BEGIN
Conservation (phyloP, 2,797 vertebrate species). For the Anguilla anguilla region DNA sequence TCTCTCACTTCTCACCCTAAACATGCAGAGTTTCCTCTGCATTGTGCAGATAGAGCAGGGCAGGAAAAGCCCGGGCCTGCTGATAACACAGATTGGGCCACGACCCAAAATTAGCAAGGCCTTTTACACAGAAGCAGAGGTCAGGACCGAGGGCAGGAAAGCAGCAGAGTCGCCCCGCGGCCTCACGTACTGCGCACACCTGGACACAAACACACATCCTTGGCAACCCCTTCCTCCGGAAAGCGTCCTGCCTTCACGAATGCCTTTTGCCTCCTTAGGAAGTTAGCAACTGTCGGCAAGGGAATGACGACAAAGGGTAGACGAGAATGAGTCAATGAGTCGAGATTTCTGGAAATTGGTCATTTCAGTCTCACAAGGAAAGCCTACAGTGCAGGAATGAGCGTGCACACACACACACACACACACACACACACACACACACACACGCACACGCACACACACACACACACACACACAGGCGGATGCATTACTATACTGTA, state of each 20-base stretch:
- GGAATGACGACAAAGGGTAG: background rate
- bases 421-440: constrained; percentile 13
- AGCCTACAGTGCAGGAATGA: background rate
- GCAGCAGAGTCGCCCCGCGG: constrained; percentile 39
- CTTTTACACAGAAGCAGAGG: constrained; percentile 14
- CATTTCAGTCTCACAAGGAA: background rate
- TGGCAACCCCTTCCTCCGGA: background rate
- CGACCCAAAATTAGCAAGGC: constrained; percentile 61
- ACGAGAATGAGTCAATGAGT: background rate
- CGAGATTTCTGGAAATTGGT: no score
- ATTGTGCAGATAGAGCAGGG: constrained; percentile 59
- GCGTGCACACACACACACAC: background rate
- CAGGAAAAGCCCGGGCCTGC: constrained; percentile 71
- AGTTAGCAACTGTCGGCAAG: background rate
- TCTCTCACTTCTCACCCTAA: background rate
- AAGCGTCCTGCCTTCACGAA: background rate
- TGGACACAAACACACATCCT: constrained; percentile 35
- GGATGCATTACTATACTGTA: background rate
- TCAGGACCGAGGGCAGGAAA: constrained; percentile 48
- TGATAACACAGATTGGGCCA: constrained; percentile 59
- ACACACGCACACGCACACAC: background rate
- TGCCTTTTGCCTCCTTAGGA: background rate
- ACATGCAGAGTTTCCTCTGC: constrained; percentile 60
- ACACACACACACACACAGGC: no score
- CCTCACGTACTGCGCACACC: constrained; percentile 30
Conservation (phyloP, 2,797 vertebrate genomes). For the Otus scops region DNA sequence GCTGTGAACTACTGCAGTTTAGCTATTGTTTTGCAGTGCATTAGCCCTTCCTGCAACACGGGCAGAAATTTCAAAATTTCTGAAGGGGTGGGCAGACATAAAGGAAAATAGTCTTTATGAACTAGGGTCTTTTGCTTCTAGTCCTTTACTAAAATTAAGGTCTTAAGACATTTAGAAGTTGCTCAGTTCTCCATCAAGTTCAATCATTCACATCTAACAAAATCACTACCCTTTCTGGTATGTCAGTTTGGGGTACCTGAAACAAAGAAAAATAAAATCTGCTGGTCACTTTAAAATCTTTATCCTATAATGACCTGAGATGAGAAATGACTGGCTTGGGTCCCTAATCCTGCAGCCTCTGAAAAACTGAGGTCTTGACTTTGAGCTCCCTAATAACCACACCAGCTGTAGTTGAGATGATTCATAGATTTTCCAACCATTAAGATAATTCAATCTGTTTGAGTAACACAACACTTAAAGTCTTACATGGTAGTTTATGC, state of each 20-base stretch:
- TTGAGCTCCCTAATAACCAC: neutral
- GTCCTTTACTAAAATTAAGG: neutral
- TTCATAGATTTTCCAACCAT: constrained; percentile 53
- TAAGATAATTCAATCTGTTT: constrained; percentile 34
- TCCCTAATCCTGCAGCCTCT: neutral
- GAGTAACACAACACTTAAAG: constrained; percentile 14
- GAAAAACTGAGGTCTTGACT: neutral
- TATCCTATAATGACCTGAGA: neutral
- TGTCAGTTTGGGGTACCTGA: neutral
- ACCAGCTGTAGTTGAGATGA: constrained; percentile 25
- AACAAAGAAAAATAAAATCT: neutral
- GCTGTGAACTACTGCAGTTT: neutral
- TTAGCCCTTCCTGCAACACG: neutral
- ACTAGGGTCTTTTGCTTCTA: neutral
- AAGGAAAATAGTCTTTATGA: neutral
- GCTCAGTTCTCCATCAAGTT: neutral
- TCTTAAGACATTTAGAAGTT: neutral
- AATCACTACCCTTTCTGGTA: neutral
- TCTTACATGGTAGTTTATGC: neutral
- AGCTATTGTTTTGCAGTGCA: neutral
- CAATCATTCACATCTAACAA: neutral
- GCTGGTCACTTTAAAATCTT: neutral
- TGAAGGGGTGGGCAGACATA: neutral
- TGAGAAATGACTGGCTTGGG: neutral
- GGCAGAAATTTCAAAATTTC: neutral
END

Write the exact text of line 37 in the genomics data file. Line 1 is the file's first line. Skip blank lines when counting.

- ACCAGCTGTAGTTGAGATGA: constrained; percentile 25